Inequality in the 21st Century

Inequality in the 21st Century

The London School of Economics & Political Science
London - UK
July 2-4, 2015

About SASE

Founded in 1989, the Society for the Advancement of Socio-Economics (SASE) is an international, inter-disciplinary organization with members in over 50 countries on five continents. The academic disciplines represented in SASE include economics, sociology, political science, management, psychology, law, history, and philosophy. The membership of SASE also includes business people and policy makers in government and international organizations.

SASE is a 501(c)(3) non-profit organization organized under US law domiciled in Washington, DC.

What is Socio-Economics?

As an emerging meta-discipline, socio-economics begins with the assumption that economics is not a self-contained system, but is embedded in society, polity, and culture. Socio-economics regards competition as a subsystem encapsulated within a societal context that contains values, power relations, and social networks. The societal context both enables and constrains competition. Socio-economics assumes that interests are not necessarily or automatically complementary and harmonious, and that societal sources of order are necessary for markets to function efficiently.

 

Socio-economics further assumes that individual choices are shaped by values, emotions, social bonds, and moral judgments rather than by narrow self-interest. There is no a priori assumption that people act rationally or that they only pursue self-interest or pleasure.

 

Methodologically, socio-economics regards inductive studies as co-equal in standing with deductive ones. For example, a study of how firms actually behave has the same basic merit as treating the firm as an analytic concept in a mathematical model. Inductive inputs and deductive derivations are assumed to correct and thus balance each other. Socio-economics is both a positive and a normative science. That is, it openly recognizes its policy relevance and seeks to be self-aware of its normative implications rather than maintain the mantle of an exclusively positive science.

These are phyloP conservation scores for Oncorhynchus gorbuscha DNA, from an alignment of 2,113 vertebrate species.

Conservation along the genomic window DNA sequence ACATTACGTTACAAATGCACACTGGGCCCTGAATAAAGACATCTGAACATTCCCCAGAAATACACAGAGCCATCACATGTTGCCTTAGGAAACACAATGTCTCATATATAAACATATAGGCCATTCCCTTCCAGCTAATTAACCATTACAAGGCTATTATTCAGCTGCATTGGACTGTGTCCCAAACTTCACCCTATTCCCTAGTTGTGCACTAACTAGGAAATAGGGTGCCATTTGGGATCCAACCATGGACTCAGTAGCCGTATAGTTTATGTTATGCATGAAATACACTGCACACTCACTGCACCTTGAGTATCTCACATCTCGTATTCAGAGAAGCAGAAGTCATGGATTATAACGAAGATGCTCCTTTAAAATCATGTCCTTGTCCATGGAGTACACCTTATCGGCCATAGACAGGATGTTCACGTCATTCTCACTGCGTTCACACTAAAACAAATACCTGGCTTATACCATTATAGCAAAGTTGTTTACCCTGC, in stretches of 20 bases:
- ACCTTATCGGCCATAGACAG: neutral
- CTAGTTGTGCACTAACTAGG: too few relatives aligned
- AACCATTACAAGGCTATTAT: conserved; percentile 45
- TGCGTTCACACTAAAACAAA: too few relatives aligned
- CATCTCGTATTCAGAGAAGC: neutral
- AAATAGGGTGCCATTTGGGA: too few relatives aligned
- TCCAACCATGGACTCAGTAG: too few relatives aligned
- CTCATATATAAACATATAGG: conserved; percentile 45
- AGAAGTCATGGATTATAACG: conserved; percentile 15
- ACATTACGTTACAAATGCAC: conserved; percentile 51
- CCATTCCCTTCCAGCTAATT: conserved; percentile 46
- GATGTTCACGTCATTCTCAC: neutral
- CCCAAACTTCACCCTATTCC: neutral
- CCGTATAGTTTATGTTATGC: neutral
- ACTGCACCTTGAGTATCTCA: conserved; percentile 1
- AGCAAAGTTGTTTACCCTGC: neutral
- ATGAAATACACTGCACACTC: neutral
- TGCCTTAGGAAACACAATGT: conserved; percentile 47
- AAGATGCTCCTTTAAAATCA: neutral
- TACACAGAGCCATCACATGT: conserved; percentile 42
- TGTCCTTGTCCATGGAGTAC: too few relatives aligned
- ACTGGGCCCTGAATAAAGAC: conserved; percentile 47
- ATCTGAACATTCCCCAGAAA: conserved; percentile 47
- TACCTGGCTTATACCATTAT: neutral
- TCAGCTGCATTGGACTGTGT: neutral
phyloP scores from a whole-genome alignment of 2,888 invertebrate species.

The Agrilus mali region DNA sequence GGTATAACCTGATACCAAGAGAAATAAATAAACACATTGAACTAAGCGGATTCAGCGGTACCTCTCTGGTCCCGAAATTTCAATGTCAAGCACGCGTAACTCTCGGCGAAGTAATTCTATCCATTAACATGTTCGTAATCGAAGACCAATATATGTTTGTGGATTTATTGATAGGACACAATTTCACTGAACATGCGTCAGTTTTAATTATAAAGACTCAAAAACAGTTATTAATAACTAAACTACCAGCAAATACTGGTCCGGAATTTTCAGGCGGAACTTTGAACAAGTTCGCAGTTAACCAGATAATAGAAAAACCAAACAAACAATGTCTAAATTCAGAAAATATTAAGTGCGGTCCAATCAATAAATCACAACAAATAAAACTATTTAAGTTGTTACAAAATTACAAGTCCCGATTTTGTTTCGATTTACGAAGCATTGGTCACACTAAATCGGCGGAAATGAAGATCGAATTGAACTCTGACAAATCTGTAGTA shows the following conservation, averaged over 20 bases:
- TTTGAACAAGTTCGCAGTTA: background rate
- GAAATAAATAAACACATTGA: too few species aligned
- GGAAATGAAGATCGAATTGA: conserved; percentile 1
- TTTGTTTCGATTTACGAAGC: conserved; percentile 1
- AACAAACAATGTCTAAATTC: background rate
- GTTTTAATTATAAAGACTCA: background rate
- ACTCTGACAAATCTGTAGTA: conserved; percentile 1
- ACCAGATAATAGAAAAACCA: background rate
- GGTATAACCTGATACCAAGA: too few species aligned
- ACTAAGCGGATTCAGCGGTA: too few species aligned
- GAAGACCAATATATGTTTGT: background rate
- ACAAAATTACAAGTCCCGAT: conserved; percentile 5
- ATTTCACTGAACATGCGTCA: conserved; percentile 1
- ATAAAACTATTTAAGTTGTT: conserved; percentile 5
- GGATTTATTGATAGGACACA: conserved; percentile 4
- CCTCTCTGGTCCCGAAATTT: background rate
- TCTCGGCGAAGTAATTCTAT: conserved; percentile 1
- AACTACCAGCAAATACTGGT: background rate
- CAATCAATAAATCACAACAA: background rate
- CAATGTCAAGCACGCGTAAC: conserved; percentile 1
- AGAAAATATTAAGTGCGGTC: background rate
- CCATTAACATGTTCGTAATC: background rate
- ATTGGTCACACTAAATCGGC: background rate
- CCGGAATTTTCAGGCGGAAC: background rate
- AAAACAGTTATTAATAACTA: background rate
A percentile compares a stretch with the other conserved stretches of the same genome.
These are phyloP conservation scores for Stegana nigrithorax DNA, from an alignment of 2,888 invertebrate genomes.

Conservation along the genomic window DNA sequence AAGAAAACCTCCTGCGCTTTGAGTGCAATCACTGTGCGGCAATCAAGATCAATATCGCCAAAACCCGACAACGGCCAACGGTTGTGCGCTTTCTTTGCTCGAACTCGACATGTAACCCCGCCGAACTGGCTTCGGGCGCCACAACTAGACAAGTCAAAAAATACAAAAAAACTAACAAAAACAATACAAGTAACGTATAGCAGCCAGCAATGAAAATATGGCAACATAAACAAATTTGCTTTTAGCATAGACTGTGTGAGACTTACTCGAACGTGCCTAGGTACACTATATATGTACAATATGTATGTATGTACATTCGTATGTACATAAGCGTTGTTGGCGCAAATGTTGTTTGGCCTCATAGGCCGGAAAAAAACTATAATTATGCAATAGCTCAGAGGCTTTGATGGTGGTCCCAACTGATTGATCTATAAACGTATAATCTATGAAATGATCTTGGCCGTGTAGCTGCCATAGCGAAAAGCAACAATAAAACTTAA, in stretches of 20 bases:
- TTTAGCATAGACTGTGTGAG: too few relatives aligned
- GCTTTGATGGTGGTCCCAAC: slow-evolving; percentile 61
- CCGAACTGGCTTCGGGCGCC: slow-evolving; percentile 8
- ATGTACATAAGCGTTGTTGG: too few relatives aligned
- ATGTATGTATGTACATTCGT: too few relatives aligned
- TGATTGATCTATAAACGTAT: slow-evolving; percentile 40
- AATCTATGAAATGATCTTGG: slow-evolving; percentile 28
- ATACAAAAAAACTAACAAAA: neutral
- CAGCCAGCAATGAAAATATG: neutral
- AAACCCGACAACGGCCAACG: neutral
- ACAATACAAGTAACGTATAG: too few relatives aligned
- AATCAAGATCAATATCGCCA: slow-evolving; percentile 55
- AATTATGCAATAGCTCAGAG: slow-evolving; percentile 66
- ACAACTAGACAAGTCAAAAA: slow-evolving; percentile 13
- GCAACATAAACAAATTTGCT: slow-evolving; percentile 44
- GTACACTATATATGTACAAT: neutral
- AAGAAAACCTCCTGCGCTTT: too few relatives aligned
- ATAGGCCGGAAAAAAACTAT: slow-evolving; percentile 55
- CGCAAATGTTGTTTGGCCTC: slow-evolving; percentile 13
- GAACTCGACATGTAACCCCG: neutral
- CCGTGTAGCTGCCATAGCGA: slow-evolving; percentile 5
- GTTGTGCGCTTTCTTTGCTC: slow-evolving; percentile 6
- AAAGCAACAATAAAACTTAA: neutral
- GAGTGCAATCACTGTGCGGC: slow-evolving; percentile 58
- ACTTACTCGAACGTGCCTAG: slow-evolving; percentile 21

SASE has little interest in criticizing neoclassical economics per se, and seeks to develop alternative approaches that are predictive, exemplary, and morally sound. Socio-economics does not entail a commitment to any one ideological position, but is open to a range of positions that share a view of treating economic behavior as involving the whole person and all facets of society.

Purpose of SASE

    The purpose of SASE is

    • to advance the understanding of economic behavior across a broad range of academic disciplines;
    • to support the intellectual exploration of economic behavior and its policy implications within the context of societal, institutional, historical, philosophical, psychological, and ethical factors; and
    • to balance inductive and deductive approaches to the study of economic behavior at both micro and macro levels of analysis.